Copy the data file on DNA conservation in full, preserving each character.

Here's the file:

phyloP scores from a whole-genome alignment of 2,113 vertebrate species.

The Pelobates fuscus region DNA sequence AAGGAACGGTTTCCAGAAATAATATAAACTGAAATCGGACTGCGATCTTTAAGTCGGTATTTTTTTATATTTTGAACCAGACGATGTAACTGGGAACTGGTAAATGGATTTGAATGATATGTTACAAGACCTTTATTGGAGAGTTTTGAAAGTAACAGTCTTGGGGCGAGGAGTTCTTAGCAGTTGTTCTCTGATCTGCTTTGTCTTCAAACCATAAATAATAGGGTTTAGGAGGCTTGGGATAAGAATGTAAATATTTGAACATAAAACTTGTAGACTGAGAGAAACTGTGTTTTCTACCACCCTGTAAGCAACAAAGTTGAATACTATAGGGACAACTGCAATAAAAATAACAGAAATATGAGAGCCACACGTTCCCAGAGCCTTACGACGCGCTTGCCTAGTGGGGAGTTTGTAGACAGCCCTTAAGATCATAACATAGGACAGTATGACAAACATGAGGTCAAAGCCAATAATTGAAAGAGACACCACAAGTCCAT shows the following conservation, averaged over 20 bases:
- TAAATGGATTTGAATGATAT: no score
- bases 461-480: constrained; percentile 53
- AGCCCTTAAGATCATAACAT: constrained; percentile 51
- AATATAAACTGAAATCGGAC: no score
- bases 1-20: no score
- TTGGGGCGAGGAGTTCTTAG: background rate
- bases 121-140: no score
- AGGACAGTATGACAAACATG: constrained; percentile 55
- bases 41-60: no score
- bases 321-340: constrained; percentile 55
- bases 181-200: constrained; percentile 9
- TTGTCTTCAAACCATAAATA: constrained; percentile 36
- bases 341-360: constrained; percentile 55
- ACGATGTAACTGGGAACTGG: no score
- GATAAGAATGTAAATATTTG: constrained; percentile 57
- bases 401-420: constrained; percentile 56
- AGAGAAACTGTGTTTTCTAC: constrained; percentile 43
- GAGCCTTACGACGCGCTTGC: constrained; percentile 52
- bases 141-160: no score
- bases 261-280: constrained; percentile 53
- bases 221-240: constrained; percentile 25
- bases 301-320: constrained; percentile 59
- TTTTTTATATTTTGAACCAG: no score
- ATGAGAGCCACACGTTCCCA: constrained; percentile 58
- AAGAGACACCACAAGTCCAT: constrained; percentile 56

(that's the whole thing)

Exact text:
phyloP scores from a whole-genome alignment of 2,113 vertebrate species.

The Pelobates fuscus region DNA sequence AAGGAACGGTTTCCAGAAATAATATAAACTGAAATCGGACTGCGATCTTTAAGTCGGTATTTTTTTATATTTTGAACCAGACGATGTAACTGGGAACTGGTAAATGGATTTGAATGATATGTTACAAGACCTTTATTGGAGAGTTTTGAAAGTAACAGTCTTGGGGCGAGGAGTTCTTAGCAGTTGTTCTCTGATCTGCTTTGTCTTCAAACCATAAATAATAGGGTTTAGGAGGCTTGGGATAAGAATGTAAATATTTGAACATAAAACTTGTAGACTGAGAGAAACTGTGTTTTCTACCACCCTGTAAGCAACAAAGTTGAATACTATAGGGACAACTGCAATAAAAATAACAGAAATATGAGAGCCACACGTTCCCAGAGCCTTACGACGCGCTTGCCTAGTGGGGAGTTTGTAGACAGCCCTTAAGATCATAACATAGGACAGTATGACAAACATGAGGTCAAAGCCAATAATTGAAAGAGACACCACAAGTCCAT shows the following conservation, averaged over 20 bases:
- TAAATGGATTTGAATGATAT: no score
- bases 461-480: constrained; percentile 53
- AGCCCTTAAGATCATAACAT: constrained; percentile 51
- AATATAAACTGAAATCGGAC: no score
- bases 1-20: no score
- TTGGGGCGAGGAGTTCTTAG: background rate
- bases 121-140: no score
- AGGACAGTATGACAAACATG: constrained; percentile 55
- bases 41-60: no score
- bases 321-340: constrained; percentile 55
- bases 181-200: constrained; percentile 9
- TTGTCTTCAAACCATAAATA: constrained; percentile 36
- bases 341-360: constrained; percentile 55
- ACGATGTAACTGGGAACTGG: no score
- GATAAGAATGTAAATATTTG: constrained; percentile 57
- bases 401-420: constrained; percentile 56
- AGAGAAACTGTGTTTTCTAC: constrained; percentile 43
- GAGCCTTACGACGCGCTTGC: constrained; percentile 52
- bases 141-160: no score
- bases 261-280: constrained; percentile 53
- bases 221-240: constrained; percentile 25
- bases 301-320: constrained; percentile 59
- TTTTTTATATTTTGAACCAG: no score
- ATGAGAGCCACACGTTCCCA: constrained; percentile 58
- AAGAGACACCACAAGTCCAT: constrained; percentile 56